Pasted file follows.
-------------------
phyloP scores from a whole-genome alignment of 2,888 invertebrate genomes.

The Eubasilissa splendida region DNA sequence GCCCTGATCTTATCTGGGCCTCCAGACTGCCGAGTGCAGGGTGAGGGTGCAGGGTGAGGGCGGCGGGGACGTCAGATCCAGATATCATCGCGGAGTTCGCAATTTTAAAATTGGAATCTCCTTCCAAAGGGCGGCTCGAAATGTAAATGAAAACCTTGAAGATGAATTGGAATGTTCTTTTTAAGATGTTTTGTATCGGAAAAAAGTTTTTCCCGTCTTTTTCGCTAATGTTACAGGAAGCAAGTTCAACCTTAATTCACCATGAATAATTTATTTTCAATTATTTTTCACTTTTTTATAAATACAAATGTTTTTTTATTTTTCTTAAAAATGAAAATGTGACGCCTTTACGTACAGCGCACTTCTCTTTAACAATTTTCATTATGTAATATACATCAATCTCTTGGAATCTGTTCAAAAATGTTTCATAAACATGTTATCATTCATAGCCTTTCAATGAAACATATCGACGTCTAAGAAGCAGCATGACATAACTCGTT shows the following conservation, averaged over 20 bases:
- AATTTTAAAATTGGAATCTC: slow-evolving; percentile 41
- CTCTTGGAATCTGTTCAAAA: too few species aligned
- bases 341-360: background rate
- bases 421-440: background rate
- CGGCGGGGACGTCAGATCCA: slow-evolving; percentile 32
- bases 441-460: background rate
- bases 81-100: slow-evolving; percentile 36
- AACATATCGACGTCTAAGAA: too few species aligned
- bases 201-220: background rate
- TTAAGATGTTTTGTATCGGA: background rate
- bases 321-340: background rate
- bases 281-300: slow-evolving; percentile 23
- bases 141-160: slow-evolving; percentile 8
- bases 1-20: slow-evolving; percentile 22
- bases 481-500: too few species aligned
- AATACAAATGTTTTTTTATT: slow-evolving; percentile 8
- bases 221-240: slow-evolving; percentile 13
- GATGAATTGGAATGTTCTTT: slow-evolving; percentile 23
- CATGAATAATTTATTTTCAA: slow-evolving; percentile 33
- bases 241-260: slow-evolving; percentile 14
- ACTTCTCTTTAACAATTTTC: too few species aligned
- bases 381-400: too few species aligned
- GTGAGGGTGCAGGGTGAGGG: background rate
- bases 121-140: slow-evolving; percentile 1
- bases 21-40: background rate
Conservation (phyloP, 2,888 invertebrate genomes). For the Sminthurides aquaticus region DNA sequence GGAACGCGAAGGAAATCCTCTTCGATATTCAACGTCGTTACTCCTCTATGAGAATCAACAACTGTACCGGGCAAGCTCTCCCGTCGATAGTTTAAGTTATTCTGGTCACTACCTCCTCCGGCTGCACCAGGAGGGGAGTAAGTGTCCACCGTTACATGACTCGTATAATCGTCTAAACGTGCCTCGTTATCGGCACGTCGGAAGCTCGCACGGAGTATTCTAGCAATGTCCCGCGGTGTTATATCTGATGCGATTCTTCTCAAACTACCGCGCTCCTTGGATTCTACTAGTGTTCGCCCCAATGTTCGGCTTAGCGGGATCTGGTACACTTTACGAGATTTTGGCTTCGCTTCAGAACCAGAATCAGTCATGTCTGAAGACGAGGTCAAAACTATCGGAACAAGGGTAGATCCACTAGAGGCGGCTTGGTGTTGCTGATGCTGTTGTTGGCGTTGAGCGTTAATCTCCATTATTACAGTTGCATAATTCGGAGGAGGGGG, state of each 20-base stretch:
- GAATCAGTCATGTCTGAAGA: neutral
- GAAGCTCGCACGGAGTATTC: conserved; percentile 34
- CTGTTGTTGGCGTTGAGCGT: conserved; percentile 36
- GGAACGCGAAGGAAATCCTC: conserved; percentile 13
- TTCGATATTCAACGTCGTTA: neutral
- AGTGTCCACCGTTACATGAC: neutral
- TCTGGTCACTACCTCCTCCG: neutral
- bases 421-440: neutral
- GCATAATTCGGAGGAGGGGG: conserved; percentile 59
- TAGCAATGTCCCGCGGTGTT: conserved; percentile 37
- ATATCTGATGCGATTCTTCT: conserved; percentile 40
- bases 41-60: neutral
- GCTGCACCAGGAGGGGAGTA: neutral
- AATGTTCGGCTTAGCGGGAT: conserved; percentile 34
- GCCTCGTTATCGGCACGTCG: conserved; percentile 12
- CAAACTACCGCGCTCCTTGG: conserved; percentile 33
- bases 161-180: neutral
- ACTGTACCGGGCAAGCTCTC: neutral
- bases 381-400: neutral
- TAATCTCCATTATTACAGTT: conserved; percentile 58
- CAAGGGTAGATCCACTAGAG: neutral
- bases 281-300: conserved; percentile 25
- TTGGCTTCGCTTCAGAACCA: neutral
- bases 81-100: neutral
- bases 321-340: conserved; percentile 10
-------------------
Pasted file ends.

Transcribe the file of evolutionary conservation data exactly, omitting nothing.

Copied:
phyloP scores from a whole-genome alignment of 2,888 invertebrate genomes.

The Eubasilissa splendida region DNA sequence GCCCTGATCTTATCTGGGCCTCCAGACTGCCGAGTGCAGGGTGAGGGTGCAGGGTGAGGGCGGCGGGGACGTCAGATCCAGATATCATCGCGGAGTTCGCAATTTTAAAATTGGAATCTCCTTCCAAAGGGCGGCTCGAAATGTAAATGAAAACCTTGAAGATGAATTGGAATGTTCTTTTTAAGATGTTTTGTATCGGAAAAAAGTTTTTCCCGTCTTTTTCGCTAATGTTACAGGAAGCAAGTTCAACCTTAATTCACCATGAATAATTTATTTTCAATTATTTTTCACTTTTTTATAAATACAAATGTTTTTTTATTTTTCTTAAAAATGAAAATGTGACGCCTTTACGTACAGCGCACTTCTCTTTAACAATTTTCATTATGTAATATACATCAATCTCTTGGAATCTGTTCAAAAATGTTTCATAAACATGTTATCATTCATAGCCTTTCAATGAAACATATCGACGTCTAAGAAGCAGCATGACATAACTCGTT shows the following conservation, averaged over 20 bases:
- AATTTTAAAATTGGAATCTC: slow-evolving; percentile 41
- CTCTTGGAATCTGTTCAAAA: too few species aligned
- bases 341-360: background rate
- bases 421-440: background rate
- CGGCGGGGACGTCAGATCCA: slow-evolving; percentile 32
- bases 441-460: background rate
- bases 81-100: slow-evolving; percentile 36
- AACATATCGACGTCTAAGAA: too few species aligned
- bases 201-220: background rate
- TTAAGATGTTTTGTATCGGA: background rate
- bases 321-340: background rate
- bases 281-300: slow-evolving; percentile 23
- bases 141-160: slow-evolving; percentile 8
- bases 1-20: slow-evolving; percentile 22
- bases 481-500: too few species aligned
- AATACAAATGTTTTTTTATT: slow-evolving; percentile 8
- bases 221-240: slow-evolving; percentile 13
- GATGAATTGGAATGTTCTTT: slow-evolving; percentile 23
- CATGAATAATTTATTTTCAA: slow-evolving; percentile 33
- bases 241-260: slow-evolving; percentile 14
- ACTTCTCTTTAACAATTTTC: too few species aligned
- bases 381-400: too few species aligned
- GTGAGGGTGCAGGGTGAGGG: background rate
- bases 121-140: slow-evolving; percentile 1
- bases 21-40: background rate
Conservation (phyloP, 2,888 invertebrate genomes). For the Sminthurides aquaticus region DNA sequence GGAACGCGAAGGAAATCCTCTTCGATATTCAACGTCGTTACTCCTCTATGAGAATCAACAACTGTACCGGGCAAGCTCTCCCGTCGATAGTTTAAGTTATTCTGGTCACTACCTCCTCCGGCTGCACCAGGAGGGGAGTAAGTGTCCACCGTTACATGACTCGTATAATCGTCTAAACGTGCCTCGTTATCGGCACGTCGGAAGCTCGCACGGAGTATTCTAGCAATGTCCCGCGGTGTTATATCTGATGCGATTCTTCTCAAACTACCGCGCTCCTTGGATTCTACTAGTGTTCGCCCCAATGTTCGGCTTAGCGGGATCTGGTACACTTTACGAGATTTTGGCTTCGCTTCAGAACCAGAATCAGTCATGTCTGAAGACGAGGTCAAAACTATCGGAACAAGGGTAGATCCACTAGAGGCGGCTTGGTGTTGCTGATGCTGTTGTTGGCGTTGAGCGTTAATCTCCATTATTACAGTTGCATAATTCGGAGGAGGGGG, state of each 20-base stretch:
- GAATCAGTCATGTCTGAAGA: neutral
- GAAGCTCGCACGGAGTATTC: conserved; percentile 34
- CTGTTGTTGGCGTTGAGCGT: conserved; percentile 36
- GGAACGCGAAGGAAATCCTC: conserved; percentile 13
- TTCGATATTCAACGTCGTTA: neutral
- AGTGTCCACCGTTACATGAC: neutral
- TCTGGTCACTACCTCCTCCG: neutral
- bases 421-440: neutral
- GCATAATTCGGAGGAGGGGG: conserved; percentile 59
- TAGCAATGTCCCGCGGTGTT: conserved; percentile 37
- ATATCTGATGCGATTCTTCT: conserved; percentile 40
- bases 41-60: neutral
- GCTGCACCAGGAGGGGAGTA: neutral
- AATGTTCGGCTTAGCGGGAT: conserved; percentile 34
- GCCTCGTTATCGGCACGTCG: conserved; percentile 12
- CAAACTACCGCGCTCCTTGG: conserved; percentile 33
- bases 161-180: neutral
- ACTGTACCGGGCAAGCTCTC: neutral
- bases 381-400: neutral
- TAATCTCCATTATTACAGTT: conserved; percentile 58
- CAAGGGTAGATCCACTAGAG: neutral
- bases 281-300: conserved; percentile 25
- TTGGCTTCGCTTCAGAACCA: neutral
- bases 81-100: neutral
- bases 321-340: conserved; percentile 10